Please vote for someone, say candidates
One message coming loud and clear from the North Norfolk candidates is: 'Whoever you vote for, make sure you vote for someone.'It is a sign of the apathy and disillusionment many of them continue to be met with on the doorsteps of their potential constituents' homes.
One message coming loud and clear from the North Norfolk candidates is: 'Whoever you vote for, make sure you vote for someone.'
It is a sign of the apathy and disillusionment many of them continue to be met with on the doorsteps of their potential constituents' homes.
Earlier this week, all candidates came together for the first time to try to convince a packed room in Wells that they deserved the community's votes.
That included last-minute independent Simon Mann, whose late arrival on the campaign trail meant he had to bring his own name card.
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Although only a minority of the town's voting population turned up, the fact that extra chairs had to be brought in to fill every available space in the Maltings showed how keen some were to hear from their wannabe MPs.
Yet, as Labour candidate Phil Harris pointed out, there was a decided absence of young voters in the room - in keeping with the national belief that the country's youth are just not interested in politics.
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Those who did attend ensured the topics discussed covered a range of national and local issues, from 'rotten' politicians to Norfolk's flood sirens and affordable housing to public transport.
For the most part, there was very little to tell the candidates apart, with many forced to open their one-minute answers with 'I agree with the previous speaker'.
All agreed Westminster needed a major clean-up, the affordable housing provision in north Norfolk was woefully inadequate and the area's flood sirens - abandoned by police in favour of the Environment Agency's telephone system - must be saved.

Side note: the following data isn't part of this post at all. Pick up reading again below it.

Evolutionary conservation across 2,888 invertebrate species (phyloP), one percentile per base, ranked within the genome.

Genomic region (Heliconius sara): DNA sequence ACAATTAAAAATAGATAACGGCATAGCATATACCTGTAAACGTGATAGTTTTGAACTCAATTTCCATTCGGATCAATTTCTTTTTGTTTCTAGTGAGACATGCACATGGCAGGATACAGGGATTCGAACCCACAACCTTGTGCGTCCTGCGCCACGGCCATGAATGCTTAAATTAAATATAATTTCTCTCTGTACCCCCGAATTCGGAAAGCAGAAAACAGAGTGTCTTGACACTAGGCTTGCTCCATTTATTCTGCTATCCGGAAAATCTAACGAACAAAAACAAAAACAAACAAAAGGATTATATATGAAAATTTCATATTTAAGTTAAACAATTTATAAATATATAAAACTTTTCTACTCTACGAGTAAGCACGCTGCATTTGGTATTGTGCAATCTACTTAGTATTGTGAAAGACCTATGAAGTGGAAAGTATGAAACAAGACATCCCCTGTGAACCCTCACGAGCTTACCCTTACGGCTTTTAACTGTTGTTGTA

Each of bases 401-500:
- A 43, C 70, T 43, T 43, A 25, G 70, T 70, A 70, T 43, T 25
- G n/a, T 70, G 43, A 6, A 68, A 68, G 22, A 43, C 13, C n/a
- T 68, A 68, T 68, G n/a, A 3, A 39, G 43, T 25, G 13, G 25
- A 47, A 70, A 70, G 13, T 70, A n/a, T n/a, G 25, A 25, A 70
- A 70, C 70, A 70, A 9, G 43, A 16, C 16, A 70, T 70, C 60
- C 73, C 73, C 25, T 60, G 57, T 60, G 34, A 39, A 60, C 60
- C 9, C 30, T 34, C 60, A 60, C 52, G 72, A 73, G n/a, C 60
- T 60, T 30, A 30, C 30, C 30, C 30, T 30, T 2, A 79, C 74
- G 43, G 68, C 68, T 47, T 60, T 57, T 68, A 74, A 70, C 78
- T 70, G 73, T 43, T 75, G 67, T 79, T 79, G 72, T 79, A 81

There was the odd squabble - including who was to blame for the county council's decision to use money raised from second-home owners in north Norfolk outside of the district, and who had fought to stop it.
But, up until the end, the only subject that drew any markedly differing opinions was that of climate change when Ukip's Michael Baker broke the trend and disagreed with his fellow candidates, insisting the existence of man-made climate change was 'not a foregone conclusion'.
Just as the meeting was about to draw to an end, one member of the audience called for a little 'controversy' and asked the candidates to explain what cuts they would make to mend the country's economy.
The answers may have been those heard on every television and read in every paper over the last few weeks, but it at least enabled the listeners to at last differentiate between the six candidates in front of them.
As the run-up to May 6 continues, Norman Lamb has the extra burden of being the Liberal Democrats' health spokesman, which, for instance, yesterday took him to London for a three-way party political health debate with Andy Burnham and Andrew Lansley.
Such time away from the constituency creates, in Mr Lamb's own words, an 'exhausting, incessant schedule', but anyone betting against him to win North Norfolk by a healthy margin would be a step away from reality.
t It is not all heavyweight; there have been lighter moments.
The previously reported instance of Mr Lamb meeting Mr and Mrs Mutton on a constituency doorstep has been followed by a meeting with a Mr Ramm.
And one note to Mr Lamb in relation to his Twitter photographs: why is the massive axe necessary to bang in the Lib Dem poster? Surely a hammer would be better and a little safer.
And is it a sign of taking his eye off the ball that a fair few of Mr Lamb's Facebook updates and Tweets have focused on the fate of Norwich City Football Club? Or is it perhaps more a sign of his twin obsessions of football and politics?
t Kieran Isaacson, a North Walsham High School pupil, has organised an open hustings event for fellow pupils, parents and any other members of the community on Tuesday. Conservative Trevor Ivory is expected, although Mr Lamb will be represented by county councillor Paul Morse.
Candidates, or their representatives, will be in the school hall from 7.30pm.
And on Friday, with the same start time, Sheringham Churches Together will host a hustings at St Peter's Church. The four parties who polled the most in North Norfolk at the last election - Conservative, Liberal Democrat, Labour and Ukip - have been invited.